Fortunately, he’s wrong. Smart, and very insightful, but wrong. The type of scenario Mr. Kepes is actually referring to is moving to a managed services provider… the kind of company that will not only host your infrastructure, but will also perform much of the system administration for you. In reality most public cloud providers, including the ones I mentioned above, don’t offer that level of service. And if they do it’s at a premium, minimizing the cost reductions a business is expecting to achieve (rightly or wrongly).

No, unless you’re training the Receptionist to configure a fresh Linux or Windows machine to run the application (effectively making them an IT pro as well!), SysAdmins are still very much a part of the future. One “skill” that moving to a public cloud minimizes/negates is how to size and buy a server. I don’t know any IT pro that’s ever put “server buying/sizing” as a skill on their resume, but this is one big step in the application deployment process that will no longer be required, or at least minimized, as public cloud infrastructure is increasingly utilized.

So, for all it’s worth, don’t believe everything you read about moving to a public cloud. It can absolutely be very beneficial, especially for web-based apps that you still want to control for yourself (e.g. SharePoint, Cynapse, an IP PBX/phone system), but don’t expect to reduce your IT staff because of it. Your employees still need computers of some sort to connect to those cloud-hosted apps, and therefore a corporate network is still required, and someone needs to maintain that network. And your employees’ machines need maintaining and support. And those cloud/virtual servers don’t configure themselves, nor do the applications you install on them. Even companies that adopt SaaS solutions will inevitably finding themselves stuck for skills to help them integrate everything.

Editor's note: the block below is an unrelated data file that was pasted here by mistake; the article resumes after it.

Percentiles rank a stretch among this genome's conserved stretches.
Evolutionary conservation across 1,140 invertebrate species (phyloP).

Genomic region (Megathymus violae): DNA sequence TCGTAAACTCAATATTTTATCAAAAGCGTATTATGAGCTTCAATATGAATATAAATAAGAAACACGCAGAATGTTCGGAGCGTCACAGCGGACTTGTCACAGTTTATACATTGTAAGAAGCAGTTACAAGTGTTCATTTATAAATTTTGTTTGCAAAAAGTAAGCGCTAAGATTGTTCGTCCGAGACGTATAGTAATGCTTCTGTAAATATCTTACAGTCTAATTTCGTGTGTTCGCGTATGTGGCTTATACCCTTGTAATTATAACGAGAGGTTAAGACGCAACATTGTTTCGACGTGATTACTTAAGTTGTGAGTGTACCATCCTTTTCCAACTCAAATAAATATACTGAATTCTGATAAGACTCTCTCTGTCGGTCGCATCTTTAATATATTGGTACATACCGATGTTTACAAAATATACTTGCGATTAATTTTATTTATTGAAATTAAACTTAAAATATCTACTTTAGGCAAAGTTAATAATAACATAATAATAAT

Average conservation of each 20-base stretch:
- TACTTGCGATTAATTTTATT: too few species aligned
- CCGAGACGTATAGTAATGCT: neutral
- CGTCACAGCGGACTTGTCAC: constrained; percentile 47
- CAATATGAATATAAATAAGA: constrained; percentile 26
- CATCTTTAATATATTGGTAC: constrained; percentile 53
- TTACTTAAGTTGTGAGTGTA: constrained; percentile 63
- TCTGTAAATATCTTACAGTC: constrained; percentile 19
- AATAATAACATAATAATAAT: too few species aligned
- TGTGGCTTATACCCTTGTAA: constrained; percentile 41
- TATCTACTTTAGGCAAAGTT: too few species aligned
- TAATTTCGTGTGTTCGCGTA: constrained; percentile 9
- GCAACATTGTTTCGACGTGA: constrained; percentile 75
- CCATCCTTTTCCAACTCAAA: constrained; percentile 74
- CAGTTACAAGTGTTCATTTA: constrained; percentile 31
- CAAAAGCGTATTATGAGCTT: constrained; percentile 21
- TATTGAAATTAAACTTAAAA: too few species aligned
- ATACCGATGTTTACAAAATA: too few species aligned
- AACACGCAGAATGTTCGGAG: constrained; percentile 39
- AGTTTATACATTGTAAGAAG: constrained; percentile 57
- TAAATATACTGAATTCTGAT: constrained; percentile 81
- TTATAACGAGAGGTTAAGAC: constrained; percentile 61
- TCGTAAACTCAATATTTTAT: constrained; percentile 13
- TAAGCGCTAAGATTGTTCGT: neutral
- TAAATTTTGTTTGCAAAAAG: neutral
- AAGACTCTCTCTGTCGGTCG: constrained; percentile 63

You will, however, get out of the server-buying business, and therefore reducing your electricity costs, and capital expenditures. That’s fine, because buying servers is not what IT professionals enjoy doing all day, anyway. There’s nothing wrong with asking your IT staff to become more strategic partners to the business, and no doubt you’ll find many eager to do so. Just don’t expect to get rid of them simply because you’re not buying any boxes for the server room.